Prostate Cancer Screenings

Confused about prostate cancer screening? Looking for information you can trust? You've come to the right place.

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Our next FREE Screening* will be on November 7, 2017 at 231 N. Broad Street in Philadelphia. Call to schedule (215) 762-3200.

Prostate cancer is the most common cancer among men, and the second-leading cause of cancer death in men. Currently, the PSA (prostate-specific antigen) blood test is the best first-line test for prostate cancer, especially when combined with a physical exam of the prostate known as a digital rectal exam (DRE). Before the PSA was developed, prostate cancer was usually found after it had spread, when it was much harder to treat.

While the PSA test has limitations, we believe that when combined with a DRE and interpreted appropriately, it provides important information in the diagnosis, pre-treatment staging or risk assessment and monitoring of prostate cancer. These tests enable us to establish a baseline PSA level and to find prostate cancer at its earliest stages - while it is still confined to the prostate and has not spread to other parts of the body.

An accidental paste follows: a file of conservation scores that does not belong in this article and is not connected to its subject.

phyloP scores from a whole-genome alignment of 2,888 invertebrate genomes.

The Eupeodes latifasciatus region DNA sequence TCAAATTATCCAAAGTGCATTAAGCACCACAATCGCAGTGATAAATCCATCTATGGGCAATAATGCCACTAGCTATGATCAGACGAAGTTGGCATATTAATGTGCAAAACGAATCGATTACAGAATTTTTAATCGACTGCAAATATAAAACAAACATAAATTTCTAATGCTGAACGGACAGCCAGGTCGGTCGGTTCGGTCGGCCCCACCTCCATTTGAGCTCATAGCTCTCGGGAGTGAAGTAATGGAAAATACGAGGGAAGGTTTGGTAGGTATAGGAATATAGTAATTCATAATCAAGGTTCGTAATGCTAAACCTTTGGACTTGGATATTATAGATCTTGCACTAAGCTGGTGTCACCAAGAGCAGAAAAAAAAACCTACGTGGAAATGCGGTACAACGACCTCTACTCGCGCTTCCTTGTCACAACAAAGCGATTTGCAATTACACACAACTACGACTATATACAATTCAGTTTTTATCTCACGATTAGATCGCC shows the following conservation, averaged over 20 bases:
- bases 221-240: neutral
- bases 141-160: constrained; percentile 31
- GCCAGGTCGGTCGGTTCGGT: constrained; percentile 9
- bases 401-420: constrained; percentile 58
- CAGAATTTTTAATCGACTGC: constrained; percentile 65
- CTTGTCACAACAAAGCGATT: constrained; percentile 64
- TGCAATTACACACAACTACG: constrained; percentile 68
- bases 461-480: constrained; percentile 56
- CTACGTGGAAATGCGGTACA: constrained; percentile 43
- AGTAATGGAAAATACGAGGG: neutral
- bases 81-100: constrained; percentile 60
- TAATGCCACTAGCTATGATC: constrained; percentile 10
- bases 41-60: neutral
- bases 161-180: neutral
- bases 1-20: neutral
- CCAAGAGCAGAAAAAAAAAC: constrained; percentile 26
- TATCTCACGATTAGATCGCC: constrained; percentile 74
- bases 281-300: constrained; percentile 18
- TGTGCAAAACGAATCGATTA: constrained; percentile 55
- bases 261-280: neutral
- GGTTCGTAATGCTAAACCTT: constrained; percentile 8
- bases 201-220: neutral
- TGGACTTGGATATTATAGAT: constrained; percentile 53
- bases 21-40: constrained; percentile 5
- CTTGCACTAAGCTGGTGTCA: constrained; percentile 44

Whether or not to undergo a PSA test is a decision you should make with your doctor. Together, we will review your risk factors (age, race, family and personal history) and the pros and cons of screening. We believe in the value of prostate cancer screening and subsequent testing under the right circumstances. Not every man needs to be screened; not every man who has an elevated PSA level needs a biopsy; not every man with prostate cancer needs treatment.

We stay on top of the research so you can have the benefit of an open and frank discussion with knowledgeable experts. Research at this time shows a significant drop in prostate cancer deaths since the introduction of PSA and DRE screening. The American Urologic Association recommends men age 55 to 69 talk with a doctor about prostate cancer screening. Men who are African-American, smokers or have a family history should start the discussion sooner. Don't put off talking about whether screening is right for you.

*Research compiled by the American Urological Association, www.auanet.org.